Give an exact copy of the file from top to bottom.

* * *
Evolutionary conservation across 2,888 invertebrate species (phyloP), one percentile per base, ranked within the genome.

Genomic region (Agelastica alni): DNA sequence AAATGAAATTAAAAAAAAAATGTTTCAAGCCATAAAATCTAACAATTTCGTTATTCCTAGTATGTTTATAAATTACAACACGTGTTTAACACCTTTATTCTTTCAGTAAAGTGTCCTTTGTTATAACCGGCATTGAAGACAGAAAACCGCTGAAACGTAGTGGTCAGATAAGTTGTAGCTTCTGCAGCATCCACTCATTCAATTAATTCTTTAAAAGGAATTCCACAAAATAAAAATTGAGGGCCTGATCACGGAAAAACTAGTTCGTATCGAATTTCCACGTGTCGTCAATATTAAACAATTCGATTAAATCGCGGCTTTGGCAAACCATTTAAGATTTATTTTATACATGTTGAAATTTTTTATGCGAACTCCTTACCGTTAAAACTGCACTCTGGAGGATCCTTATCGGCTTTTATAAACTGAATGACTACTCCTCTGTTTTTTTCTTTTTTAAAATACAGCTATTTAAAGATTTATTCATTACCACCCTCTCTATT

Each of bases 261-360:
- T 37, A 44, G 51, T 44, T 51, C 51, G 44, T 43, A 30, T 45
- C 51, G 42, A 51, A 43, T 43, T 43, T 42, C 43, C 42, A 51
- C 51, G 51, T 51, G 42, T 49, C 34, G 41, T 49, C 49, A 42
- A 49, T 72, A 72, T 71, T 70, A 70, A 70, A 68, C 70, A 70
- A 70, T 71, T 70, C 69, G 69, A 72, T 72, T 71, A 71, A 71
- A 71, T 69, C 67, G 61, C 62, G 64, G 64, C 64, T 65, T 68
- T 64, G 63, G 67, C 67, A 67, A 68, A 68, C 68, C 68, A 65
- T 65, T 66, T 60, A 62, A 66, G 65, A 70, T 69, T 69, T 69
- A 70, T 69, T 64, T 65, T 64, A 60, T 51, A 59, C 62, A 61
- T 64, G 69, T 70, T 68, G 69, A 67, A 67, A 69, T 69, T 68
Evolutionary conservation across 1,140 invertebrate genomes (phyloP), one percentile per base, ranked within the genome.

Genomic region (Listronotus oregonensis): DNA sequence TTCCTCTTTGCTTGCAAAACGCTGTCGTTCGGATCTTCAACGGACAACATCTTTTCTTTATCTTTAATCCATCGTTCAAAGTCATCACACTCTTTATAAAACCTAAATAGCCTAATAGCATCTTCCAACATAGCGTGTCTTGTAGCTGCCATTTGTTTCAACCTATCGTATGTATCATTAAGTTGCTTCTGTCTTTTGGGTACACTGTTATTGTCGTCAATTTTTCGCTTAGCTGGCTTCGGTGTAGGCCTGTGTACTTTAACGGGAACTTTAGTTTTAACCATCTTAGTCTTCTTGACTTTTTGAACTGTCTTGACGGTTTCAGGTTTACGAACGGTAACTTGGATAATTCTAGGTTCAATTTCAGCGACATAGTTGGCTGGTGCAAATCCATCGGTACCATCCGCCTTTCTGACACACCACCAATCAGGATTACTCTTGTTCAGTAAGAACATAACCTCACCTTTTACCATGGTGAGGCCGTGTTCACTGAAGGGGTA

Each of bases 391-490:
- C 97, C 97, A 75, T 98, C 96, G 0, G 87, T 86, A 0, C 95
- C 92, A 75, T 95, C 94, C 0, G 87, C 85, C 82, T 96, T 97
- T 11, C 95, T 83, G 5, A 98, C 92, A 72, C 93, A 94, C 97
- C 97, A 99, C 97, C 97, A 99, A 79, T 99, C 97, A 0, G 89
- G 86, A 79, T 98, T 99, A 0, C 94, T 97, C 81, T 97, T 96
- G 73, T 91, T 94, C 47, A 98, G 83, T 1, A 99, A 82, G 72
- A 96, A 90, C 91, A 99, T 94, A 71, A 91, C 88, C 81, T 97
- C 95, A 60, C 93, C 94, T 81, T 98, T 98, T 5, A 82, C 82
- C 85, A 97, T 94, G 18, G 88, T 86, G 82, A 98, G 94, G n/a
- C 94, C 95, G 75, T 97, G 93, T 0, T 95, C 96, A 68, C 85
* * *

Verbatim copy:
Evolutionary conservation across 2,888 invertebrate species (phyloP), one percentile per base, ranked within the genome.

Genomic region (Agelastica alni): DNA sequence AAATGAAATTAAAAAAAAAATGTTTCAAGCCATAAAATCTAACAATTTCGTTATTCCTAGTATGTTTATAAATTACAACACGTGTTTAACACCTTTATTCTTTCAGTAAAGTGTCCTTTGTTATAACCGGCATTGAAGACAGAAAACCGCTGAAACGTAGTGGTCAGATAAGTTGTAGCTTCTGCAGCATCCACTCATTCAATTAATTCTTTAAAAGGAATTCCACAAAATAAAAATTGAGGGCCTGATCACGGAAAAACTAGTTCGTATCGAATTTCCACGTGTCGTCAATATTAAACAATTCGATTAAATCGCGGCTTTGGCAAACCATTTAAGATTTATTTTATACATGTTGAAATTTTTTATGCGAACTCCTTACCGTTAAAACTGCACTCTGGAGGATCCTTATCGGCTTTTATAAACTGAATGACTACTCCTCTGTTTTTTTCTTTTTTAAAATACAGCTATTTAAAGATTTATTCATTACCACCCTCTCTATT

Each of bases 261-360:
- T 37, A 44, G 51, T 44, T 51, C 51, G 44, T 43, A 30, T 45
- C 51, G 42, A 51, A 43, T 43, T 43, T 42, C 43, C 42, A 51
- C 51, G 51, T 51, G 42, T 49, C 34, G 41, T 49, C 49, A 42
- A 49, T 72, A 72, T 71, T 70, A 70, A 70, A 68, C 70, A 70
- A 70, T 71, T 70, C 69, G 69, A 72, T 72, T 71, A 71, A 71
- A 71, T 69, C 67, G 61, C 62, G 64, G 64, C 64, T 65, T 68
- T 64, G 63, G 67, C 67, A 67, A 68, A 68, C 68, C 68, A 65
- T 65, T 66, T 60, A 62, A 66, G 65, A 70, T 69, T 69, T 69
- A 70, T 69, T 64, T 65, T 64, A 60, T 51, A 59, C 62, A 61
- T 64, G 69, T 70, T 68, G 69, A 67, A 67, A 69, T 69, T 68
Evolutionary conservation across 1,140 invertebrate genomes (phyloP), one percentile per base, ranked within the genome.

Genomic region (Listronotus oregonensis): DNA sequence TTCCTCTTTGCTTGCAAAACGCTGTCGTTCGGATCTTCAACGGACAACATCTTTTCTTTATCTTTAATCCATCGTTCAAAGTCATCACACTCTTTATAAAACCTAAATAGCCTAATAGCATCTTCCAACATAGCGTGTCTTGTAGCTGCCATTTGTTTCAACCTATCGTATGTATCATTAAGTTGCTTCTGTCTTTTGGGTACACTGTTATTGTCGTCAATTTTTCGCTTAGCTGGCTTCGGTGTAGGCCTGTGTACTTTAACGGGAACTTTAGTTTTAACCATCTTAGTCTTCTTGACTTTTTGAACTGTCTTGACGGTTTCAGGTTTACGAACGGTAACTTGGATAATTCTAGGTTCAATTTCAGCGACATAGTTGGCTGGTGCAAATCCATCGGTACCATCCGCCTTTCTGACACACCACCAATCAGGATTACTCTTGTTCAGTAAGAACATAACCTCACCTTTTACCATGGTGAGGCCGTGTTCACTGAAGGGGTA

Each of bases 391-490:
- C 97, C 97, A 75, T 98, C 96, G 0, G 87, T 86, A 0, C 95
- C 92, A 75, T 95, C 94, C 0, G 87, C 85, C 82, T 96, T 97
- T 11, C 95, T 83, G 5, A 98, C 92, A 72, C 93, A 94, C 97
- C 97, A 99, C 97, C 97, A 99, A 79, T 99, C 97, A 0, G 89
- G 86, A 79, T 98, T 99, A 0, C 94, T 97, C 81, T 97, T 96
- G 73, T 91, T 94, C 47, A 98, G 83, T 1, A 99, A 82, G 72
- A 96, A 90, C 91, A 99, T 94, A 71, A 91, C 88, C 81, T 97
- C 95, A 60, C 93, C 94, T 81, T 98, T 98, T 5, A 82, C 82
- C 85, A 97, T 94, G 18, G 88, T 86, G 82, A 98, G 94, G n/a
- C 94, C 95, G 75, T 97, G 93, T 0, T 95, C 96, A 68, C 85